A sex discrimination case against the Equality and Human Rights Commission (EHRC) has been dismissed as “not well-founded”, a tribunal has ruled.
In July this year, employee Brid Johal accused the EHRC of gender discrimination after she claimed she was not told of a promotion that came up while she was on maternity leave in 2008. She also alleged detriment in employment, claiming she was “mistreated, penalised and pushed out” of the chance to apply for a more senior position because she was female.
The three-day hearing followed a string of internal disputes at the watchdog, set up to eradicate prejudice and discrimination at work.
But the tribunal has released its ruling, dismissing Johal’s claims. A statement said: “The unanimous judgment of the tribunal is that the claimant’s claims of sex discrimination and detriment in employment are not well-founded.”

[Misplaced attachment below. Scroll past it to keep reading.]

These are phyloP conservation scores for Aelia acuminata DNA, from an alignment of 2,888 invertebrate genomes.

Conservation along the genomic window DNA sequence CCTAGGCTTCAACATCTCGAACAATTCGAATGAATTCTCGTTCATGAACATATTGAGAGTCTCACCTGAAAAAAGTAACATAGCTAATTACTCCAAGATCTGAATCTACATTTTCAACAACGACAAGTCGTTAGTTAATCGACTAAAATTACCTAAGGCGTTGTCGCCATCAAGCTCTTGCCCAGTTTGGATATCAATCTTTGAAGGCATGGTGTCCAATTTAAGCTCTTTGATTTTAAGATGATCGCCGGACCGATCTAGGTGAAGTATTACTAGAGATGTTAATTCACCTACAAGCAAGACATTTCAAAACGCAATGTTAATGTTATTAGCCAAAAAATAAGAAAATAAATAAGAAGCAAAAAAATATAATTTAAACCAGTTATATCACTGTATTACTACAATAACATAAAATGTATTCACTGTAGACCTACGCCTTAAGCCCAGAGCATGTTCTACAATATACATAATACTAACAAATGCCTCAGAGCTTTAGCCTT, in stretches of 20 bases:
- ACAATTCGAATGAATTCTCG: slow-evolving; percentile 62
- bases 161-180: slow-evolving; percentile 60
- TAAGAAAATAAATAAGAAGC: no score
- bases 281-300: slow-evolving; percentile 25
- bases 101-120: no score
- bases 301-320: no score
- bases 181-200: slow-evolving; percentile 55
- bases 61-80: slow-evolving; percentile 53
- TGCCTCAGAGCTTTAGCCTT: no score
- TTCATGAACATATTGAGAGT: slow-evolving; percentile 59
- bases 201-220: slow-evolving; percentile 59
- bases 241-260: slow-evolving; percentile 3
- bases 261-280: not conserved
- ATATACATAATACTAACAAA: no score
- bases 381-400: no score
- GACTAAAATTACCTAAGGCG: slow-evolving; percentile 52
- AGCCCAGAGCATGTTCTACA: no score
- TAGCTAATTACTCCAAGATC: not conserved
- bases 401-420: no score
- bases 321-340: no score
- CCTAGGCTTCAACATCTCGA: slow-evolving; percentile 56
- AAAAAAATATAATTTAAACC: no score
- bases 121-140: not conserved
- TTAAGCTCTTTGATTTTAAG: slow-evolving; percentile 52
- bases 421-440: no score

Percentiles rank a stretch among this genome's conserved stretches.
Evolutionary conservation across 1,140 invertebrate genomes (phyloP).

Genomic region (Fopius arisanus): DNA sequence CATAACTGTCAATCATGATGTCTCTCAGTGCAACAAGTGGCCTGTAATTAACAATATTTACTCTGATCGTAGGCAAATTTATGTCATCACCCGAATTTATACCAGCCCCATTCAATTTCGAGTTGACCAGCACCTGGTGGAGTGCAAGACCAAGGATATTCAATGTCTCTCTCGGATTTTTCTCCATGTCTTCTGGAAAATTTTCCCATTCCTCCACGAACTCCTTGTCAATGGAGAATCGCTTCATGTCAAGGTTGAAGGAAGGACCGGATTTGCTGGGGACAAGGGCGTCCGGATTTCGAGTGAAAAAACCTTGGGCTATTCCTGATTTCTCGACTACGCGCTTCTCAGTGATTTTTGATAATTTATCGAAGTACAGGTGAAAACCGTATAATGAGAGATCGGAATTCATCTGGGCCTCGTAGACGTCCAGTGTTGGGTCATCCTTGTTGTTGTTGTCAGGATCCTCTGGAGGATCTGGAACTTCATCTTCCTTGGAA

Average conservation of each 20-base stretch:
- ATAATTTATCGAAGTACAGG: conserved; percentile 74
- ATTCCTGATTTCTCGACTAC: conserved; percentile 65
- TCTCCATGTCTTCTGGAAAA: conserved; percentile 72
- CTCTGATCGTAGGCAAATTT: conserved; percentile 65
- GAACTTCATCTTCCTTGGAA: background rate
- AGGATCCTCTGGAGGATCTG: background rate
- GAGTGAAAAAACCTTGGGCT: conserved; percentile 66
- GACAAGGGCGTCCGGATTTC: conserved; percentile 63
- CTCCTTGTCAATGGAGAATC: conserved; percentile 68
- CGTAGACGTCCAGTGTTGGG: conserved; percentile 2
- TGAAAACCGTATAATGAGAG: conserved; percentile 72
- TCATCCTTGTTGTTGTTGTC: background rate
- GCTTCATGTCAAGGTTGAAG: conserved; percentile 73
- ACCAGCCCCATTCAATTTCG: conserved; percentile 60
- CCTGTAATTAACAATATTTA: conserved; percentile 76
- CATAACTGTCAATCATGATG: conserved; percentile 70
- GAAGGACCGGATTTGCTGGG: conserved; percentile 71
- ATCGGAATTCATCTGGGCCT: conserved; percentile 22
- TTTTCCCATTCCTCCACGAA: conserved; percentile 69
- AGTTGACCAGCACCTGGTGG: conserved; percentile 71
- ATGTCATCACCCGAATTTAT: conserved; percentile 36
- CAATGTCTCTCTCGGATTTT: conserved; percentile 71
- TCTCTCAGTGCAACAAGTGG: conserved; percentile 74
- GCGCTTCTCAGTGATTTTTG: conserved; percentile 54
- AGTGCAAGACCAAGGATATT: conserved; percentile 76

Johal had worked as a PA in the commissioner’s office for seven years, and was transferred across to the EHRC from the former Commission for Racial Equality. The newly-created ‘level 4’ post, an office manager position, became available as part of restructuring in early 2008.
During the tribunal, the EHRC said Johal became aware of the new post at the same time as everyone else, when an e-mail was circulated in February 2008. In a meeting in March 2008, the EHRC said that Debbie Woods, Johal’s line manager, went through the new structure with her and at no point did Johal express a wish to fill the vacancy, or complain of the lack of communication during her maternity leave.
The EHRC did not want to comment further.